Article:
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Orchestrelle, Chapter 2.6
Rebuilding the Æolian Orchestrelle
58-Note Player Reed Organ, 1912 Model "W"
by Richard Vance
Copyright (C) 2000 by Richard Z. Vance
rev. A, 30 July 2000

Chapter 2.6 - Making and Installing the Winchester Vent Pallets

    The vent pallets are all located on the backs of the stop chests, right at the outer edge of the open rear of the organ.  Consequently they are easy to knock off (or be picked off by some curious person).  There were none left when I got the instrument.  Someone in the past had made a few crude replacements from little squares of plywood, but most of the vent holes were just taped over.  Only a few of the pallet guide wires, and a few rusty remnants of the springs, were left.  Since the organ probably leaked like a sieve during its last few years of operation, they were probably not needed.  But I hope to rebuild it tightly enough that the vents will be needed to relieve the pressure in any windchest promptly when it is turned off, and thereby enable the stop action to work cleanly and precisely.

    So I had to make all new ones.  Having no examples to copy, I had to guess, based on the pallet design used elsewhere inside the instrument.  I selected a 7/8" square valve surface, as a good fit for the 9/16" diameter vent holes.

    First make the pallet stick stock.  I picked through the 1/4" lattice moldings in the lumberyard, till I found one that was nearly quarter sawn, so the finished pallet would stay flat.  I have no joiner, so the angled edges were made with a plane.  The vee shaped spring groove in the center was the hardest part.  I ended up carving it with a veining chisel, and finishing it with sandpaper folded around the edge of a wooden block.

    A full scale drawing of the pallet was made and tiled in Visio, and printed on adhesive backed paper.  These images were pasted on the stick, and then the stick was roughly cut to length.

    The pieces were stuck to a scrap board with double-sticky carpet tape; sawn all together to the correct length, and the ends belt-sanded smooth.  Then the guide pin clearance hole, the guide hole itself, and a hole defining the inner end of the front guide pin slot were drilled

    Then the back of the scrap wood was sawn off by the depth of the front pin slot; the slot was cut, and trimmed to the correct width with several layers of folded sandpaper.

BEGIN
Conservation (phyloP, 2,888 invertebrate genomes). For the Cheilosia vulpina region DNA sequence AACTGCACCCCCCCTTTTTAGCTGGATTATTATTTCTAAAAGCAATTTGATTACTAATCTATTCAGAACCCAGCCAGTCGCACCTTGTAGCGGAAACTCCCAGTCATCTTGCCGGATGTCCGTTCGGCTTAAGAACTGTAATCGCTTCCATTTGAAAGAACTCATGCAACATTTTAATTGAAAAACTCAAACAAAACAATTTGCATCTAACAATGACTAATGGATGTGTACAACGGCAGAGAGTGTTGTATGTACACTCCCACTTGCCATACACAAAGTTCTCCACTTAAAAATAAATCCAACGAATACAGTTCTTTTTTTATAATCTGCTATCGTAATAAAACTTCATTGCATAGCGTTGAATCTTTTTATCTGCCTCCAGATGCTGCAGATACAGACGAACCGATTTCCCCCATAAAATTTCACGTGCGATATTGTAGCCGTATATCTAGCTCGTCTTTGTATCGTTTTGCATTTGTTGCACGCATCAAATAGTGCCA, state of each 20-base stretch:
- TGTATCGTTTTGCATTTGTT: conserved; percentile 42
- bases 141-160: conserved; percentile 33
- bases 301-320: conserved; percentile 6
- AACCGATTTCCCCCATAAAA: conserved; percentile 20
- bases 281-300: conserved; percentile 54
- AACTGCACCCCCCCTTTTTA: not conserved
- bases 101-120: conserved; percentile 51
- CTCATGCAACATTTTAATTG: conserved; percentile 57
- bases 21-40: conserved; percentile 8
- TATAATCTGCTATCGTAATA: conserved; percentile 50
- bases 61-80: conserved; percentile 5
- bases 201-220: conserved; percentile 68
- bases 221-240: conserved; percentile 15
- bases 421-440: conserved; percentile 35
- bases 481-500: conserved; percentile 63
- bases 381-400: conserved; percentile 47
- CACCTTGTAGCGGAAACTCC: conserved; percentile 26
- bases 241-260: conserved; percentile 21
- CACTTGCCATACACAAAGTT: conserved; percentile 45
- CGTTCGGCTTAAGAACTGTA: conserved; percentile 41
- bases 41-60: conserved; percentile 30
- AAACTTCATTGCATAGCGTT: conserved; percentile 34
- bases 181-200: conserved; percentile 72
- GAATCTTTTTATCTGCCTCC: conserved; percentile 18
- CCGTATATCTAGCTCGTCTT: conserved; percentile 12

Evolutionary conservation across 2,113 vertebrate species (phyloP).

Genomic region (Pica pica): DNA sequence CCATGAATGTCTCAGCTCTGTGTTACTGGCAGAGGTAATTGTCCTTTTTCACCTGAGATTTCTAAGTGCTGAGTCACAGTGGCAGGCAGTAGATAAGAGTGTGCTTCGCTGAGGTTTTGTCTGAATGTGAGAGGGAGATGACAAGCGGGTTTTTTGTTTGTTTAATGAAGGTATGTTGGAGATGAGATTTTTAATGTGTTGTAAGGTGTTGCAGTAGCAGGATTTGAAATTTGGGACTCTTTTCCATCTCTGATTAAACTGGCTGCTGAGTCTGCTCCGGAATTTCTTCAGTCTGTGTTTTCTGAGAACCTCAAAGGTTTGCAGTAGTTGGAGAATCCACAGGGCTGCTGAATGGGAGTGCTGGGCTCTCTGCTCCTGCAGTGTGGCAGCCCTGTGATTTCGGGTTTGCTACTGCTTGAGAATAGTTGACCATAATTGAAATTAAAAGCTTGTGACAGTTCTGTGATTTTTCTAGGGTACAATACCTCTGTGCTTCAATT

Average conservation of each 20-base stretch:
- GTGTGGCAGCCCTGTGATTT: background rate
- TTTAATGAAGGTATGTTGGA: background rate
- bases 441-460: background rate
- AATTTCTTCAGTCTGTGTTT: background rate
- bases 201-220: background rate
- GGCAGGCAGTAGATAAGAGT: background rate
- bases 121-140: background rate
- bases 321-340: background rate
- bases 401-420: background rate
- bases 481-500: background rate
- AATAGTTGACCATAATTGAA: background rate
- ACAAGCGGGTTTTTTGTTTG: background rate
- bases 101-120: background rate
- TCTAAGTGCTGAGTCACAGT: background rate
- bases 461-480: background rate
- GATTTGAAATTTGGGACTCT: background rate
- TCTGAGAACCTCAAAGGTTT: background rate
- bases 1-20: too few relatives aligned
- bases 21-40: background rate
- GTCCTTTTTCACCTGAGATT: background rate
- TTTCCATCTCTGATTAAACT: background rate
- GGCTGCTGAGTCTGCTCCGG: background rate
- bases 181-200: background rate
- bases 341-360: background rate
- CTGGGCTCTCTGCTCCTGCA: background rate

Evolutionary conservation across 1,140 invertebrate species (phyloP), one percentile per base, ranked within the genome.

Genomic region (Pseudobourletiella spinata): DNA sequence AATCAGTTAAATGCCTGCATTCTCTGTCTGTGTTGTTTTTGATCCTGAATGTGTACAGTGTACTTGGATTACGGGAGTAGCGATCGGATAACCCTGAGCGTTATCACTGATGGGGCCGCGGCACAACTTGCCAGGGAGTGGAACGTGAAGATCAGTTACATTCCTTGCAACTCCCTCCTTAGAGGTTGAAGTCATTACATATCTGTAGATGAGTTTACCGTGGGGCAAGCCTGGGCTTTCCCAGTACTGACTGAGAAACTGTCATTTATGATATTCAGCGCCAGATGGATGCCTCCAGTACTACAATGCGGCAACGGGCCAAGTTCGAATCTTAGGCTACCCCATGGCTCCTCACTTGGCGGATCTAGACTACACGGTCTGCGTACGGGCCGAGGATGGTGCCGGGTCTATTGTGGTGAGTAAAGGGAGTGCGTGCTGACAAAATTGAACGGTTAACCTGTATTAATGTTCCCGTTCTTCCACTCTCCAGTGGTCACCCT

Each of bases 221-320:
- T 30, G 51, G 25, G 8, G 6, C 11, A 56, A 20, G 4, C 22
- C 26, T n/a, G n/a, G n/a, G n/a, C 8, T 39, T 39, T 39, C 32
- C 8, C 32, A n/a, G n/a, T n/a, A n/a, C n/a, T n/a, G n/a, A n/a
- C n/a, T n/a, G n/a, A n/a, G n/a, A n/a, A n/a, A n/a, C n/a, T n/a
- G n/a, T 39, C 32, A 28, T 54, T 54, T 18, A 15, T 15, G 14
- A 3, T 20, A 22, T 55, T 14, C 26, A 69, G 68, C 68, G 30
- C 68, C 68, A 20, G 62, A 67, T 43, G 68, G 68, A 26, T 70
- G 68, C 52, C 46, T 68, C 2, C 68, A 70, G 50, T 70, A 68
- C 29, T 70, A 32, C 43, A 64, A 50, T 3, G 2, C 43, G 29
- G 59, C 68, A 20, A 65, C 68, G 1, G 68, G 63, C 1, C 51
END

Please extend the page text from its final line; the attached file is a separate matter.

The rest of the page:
There was no pallet heel rest pads of the seat surface, so they must have been on the rear of the pallet.

    Make the pallet seats in the manner described before. I used Organ Supply Industries #6101.01 3/64" fine white pallet felt and Leather Supply House medium goat.


    When I installed the pallets I discovered that they would not seat flat, since the spring has to push them closed from behind the center of the leather square so that the pallet always opens facing downward.  So I had to add another piece of seat composite, to balance the leather-felt area under the spring pressure point.

    A rig to bend the new springs.  I used #13 piano wire 'cause that is what I had.  The old spring remnants were so rusted that I could not measure them accurately, but it looked ok.  The same wire in a pin vice, with the point ground into a crude "spoon bit" will be used to drill the holes for the spring butts.

    Now install them.  Small brass l-hooks were used for the pallet guides, with the rear one clipped off.  They have to be bent very plumb to the board, to allow easy movement of the pallet.  This looks easy, but it takes a lot of precise adjustment to assure smooth action.  The springs have to be bent just so, so that they press the pallet home when the stop is open, but at the same time are weak enough to be opened by the main stop action spring when the stop is closed.  These pallets, unlike most of the others in the organ, close against the wind pressure, so they have to seal reliably by spring force only.

    The final result.  A little red felt pad was added to the pallet, so it wouldn't go "click" against the front guide hook when it popped open.

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